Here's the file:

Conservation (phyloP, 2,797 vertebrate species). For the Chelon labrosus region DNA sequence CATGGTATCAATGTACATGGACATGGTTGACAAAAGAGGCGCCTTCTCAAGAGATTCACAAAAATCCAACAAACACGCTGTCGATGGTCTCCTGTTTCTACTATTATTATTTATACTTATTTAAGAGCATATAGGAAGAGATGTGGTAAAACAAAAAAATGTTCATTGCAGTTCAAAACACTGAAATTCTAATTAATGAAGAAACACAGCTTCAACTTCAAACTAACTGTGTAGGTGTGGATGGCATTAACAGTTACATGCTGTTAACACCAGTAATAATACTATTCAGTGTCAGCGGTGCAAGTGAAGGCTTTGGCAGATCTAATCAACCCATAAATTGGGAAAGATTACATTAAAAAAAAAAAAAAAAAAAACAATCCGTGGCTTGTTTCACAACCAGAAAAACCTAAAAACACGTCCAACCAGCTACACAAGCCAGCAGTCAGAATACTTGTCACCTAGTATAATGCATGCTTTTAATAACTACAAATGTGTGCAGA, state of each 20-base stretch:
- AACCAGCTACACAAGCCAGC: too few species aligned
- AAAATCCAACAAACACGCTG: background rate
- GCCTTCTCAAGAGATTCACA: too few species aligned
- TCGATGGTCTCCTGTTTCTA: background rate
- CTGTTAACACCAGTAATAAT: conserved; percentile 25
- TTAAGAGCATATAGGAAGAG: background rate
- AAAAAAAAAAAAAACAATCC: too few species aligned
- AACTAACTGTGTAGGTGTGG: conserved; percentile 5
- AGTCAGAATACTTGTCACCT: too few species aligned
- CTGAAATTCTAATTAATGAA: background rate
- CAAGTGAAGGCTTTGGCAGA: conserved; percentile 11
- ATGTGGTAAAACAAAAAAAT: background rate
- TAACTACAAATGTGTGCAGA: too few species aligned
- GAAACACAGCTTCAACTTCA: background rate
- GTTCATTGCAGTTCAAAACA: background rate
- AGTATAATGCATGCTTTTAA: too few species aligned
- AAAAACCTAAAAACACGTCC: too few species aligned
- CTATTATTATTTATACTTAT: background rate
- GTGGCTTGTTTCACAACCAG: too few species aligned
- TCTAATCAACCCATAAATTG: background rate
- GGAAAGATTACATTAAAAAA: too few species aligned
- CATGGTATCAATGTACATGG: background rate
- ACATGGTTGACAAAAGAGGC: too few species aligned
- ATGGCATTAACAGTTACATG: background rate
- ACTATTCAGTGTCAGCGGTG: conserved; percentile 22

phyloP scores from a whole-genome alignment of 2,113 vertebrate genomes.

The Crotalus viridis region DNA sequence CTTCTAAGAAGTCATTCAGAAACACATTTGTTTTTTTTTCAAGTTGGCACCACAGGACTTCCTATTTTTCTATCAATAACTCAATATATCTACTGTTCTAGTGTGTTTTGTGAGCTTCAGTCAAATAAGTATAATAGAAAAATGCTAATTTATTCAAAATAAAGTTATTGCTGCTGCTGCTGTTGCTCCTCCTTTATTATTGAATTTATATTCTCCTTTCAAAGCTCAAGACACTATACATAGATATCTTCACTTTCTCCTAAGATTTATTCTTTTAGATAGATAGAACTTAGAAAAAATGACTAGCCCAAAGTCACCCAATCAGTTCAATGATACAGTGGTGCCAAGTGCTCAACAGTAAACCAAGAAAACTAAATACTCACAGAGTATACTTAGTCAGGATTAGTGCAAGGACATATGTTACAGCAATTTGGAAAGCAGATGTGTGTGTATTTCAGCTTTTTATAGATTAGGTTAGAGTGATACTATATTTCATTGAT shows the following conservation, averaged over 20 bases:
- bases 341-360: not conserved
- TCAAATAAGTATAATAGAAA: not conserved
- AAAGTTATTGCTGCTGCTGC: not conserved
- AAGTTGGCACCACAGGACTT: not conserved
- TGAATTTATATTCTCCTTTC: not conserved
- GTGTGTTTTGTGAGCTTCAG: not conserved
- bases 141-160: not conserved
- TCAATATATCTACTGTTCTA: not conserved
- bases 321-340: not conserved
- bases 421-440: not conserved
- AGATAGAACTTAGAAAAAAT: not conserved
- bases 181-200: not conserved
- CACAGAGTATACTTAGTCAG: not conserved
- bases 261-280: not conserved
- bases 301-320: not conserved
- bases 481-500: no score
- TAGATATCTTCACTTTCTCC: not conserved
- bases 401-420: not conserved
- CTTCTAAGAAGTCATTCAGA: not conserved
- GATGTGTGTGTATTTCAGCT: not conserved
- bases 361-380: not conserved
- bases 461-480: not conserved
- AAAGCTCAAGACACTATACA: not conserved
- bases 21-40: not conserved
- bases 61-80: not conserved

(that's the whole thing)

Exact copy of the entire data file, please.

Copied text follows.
Conservation (phyloP, 2,797 vertebrate species). For the Chelon labrosus region DNA sequence CATGGTATCAATGTACATGGACATGGTTGACAAAAGAGGCGCCTTCTCAAGAGATTCACAAAAATCCAACAAACACGCTGTCGATGGTCTCCTGTTTCTACTATTATTATTTATACTTATTTAAGAGCATATAGGAAGAGATGTGGTAAAACAAAAAAATGTTCATTGCAGTTCAAAACACTGAAATTCTAATTAATGAAGAAACACAGCTTCAACTTCAAACTAACTGTGTAGGTGTGGATGGCATTAACAGTTACATGCTGTTAACACCAGTAATAATACTATTCAGTGTCAGCGGTGCAAGTGAAGGCTTTGGCAGATCTAATCAACCCATAAATTGGGAAAGATTACATTAAAAAAAAAAAAAAAAAAAACAATCCGTGGCTTGTTTCACAACCAGAAAAACCTAAAAACACGTCCAACCAGCTACACAAGCCAGCAGTCAGAATACTTGTCACCTAGTATAATGCATGCTTTTAATAACTACAAATGTGTGCAGA, state of each 20-base stretch:
- AACCAGCTACACAAGCCAGC: too few species aligned
- AAAATCCAACAAACACGCTG: background rate
- GCCTTCTCAAGAGATTCACA: too few species aligned
- TCGATGGTCTCCTGTTTCTA: background rate
- CTGTTAACACCAGTAATAAT: conserved; percentile 25
- TTAAGAGCATATAGGAAGAG: background rate
- AAAAAAAAAAAAAACAATCC: too few species aligned
- AACTAACTGTGTAGGTGTGG: conserved; percentile 5
- AGTCAGAATACTTGTCACCT: too few species aligned
- CTGAAATTCTAATTAATGAA: background rate
- CAAGTGAAGGCTTTGGCAGA: conserved; percentile 11
- ATGTGGTAAAACAAAAAAAT: background rate
- TAACTACAAATGTGTGCAGA: too few species aligned
- GAAACACAGCTTCAACTTCA: background rate
- GTTCATTGCAGTTCAAAACA: background rate
- AGTATAATGCATGCTTTTAA: too few species aligned
- AAAAACCTAAAAACACGTCC: too few species aligned
- CTATTATTATTTATACTTAT: background rate
- GTGGCTTGTTTCACAACCAG: too few species aligned
- TCTAATCAACCCATAAATTG: background rate
- GGAAAGATTACATTAAAAAA: too few species aligned
- CATGGTATCAATGTACATGG: background rate
- ACATGGTTGACAAAAGAGGC: too few species aligned
- ATGGCATTAACAGTTACATG: background rate
- ACTATTCAGTGTCAGCGGTG: conserved; percentile 22

phyloP scores from a whole-genome alignment of 2,113 vertebrate genomes.

The Crotalus viridis region DNA sequence CTTCTAAGAAGTCATTCAGAAACACATTTGTTTTTTTTTCAAGTTGGCACCACAGGACTTCCTATTTTTCTATCAATAACTCAATATATCTACTGTTCTAGTGTGTTTTGTGAGCTTCAGTCAAATAAGTATAATAGAAAAATGCTAATTTATTCAAAATAAAGTTATTGCTGCTGCTGCTGTTGCTCCTCCTTTATTATTGAATTTATATTCTCCTTTCAAAGCTCAAGACACTATACATAGATATCTTCACTTTCTCCTAAGATTTATTCTTTTAGATAGATAGAACTTAGAAAAAATGACTAGCCCAAAGTCACCCAATCAGTTCAATGATACAGTGGTGCCAAGTGCTCAACAGTAAACCAAGAAAACTAAATACTCACAGAGTATACTTAGTCAGGATTAGTGCAAGGACATATGTTACAGCAATTTGGAAAGCAGATGTGTGTGTATTTCAGCTTTTTATAGATTAGGTTAGAGTGATACTATATTTCATTGAT shows the following conservation, averaged over 20 bases:
- bases 341-360: not conserved
- TCAAATAAGTATAATAGAAA: not conserved
- AAAGTTATTGCTGCTGCTGC: not conserved
- AAGTTGGCACCACAGGACTT: not conserved
- TGAATTTATATTCTCCTTTC: not conserved
- GTGTGTTTTGTGAGCTTCAG: not conserved
- bases 141-160: not conserved
- TCAATATATCTACTGTTCTA: not conserved
- bases 321-340: not conserved
- bases 421-440: not conserved
- AGATAGAACTTAGAAAAAAT: not conserved
- bases 181-200: not conserved
- CACAGAGTATACTTAGTCAG: not conserved
- bases 261-280: not conserved
- bases 301-320: not conserved
- bases 481-500: no score
- TAGATATCTTCACTTTCTCC: not conserved
- bases 401-420: not conserved
- CTTCTAAGAAGTCATTCAGA: not conserved
- GATGTGTGTGTATTTCAGCT: not conserved
- bases 361-380: not conserved
- bases 461-480: not conserved
- AAAGCTCAAGACACTATACA: not conserved
- bases 21-40: not conserved
- bases 61-80: not conserved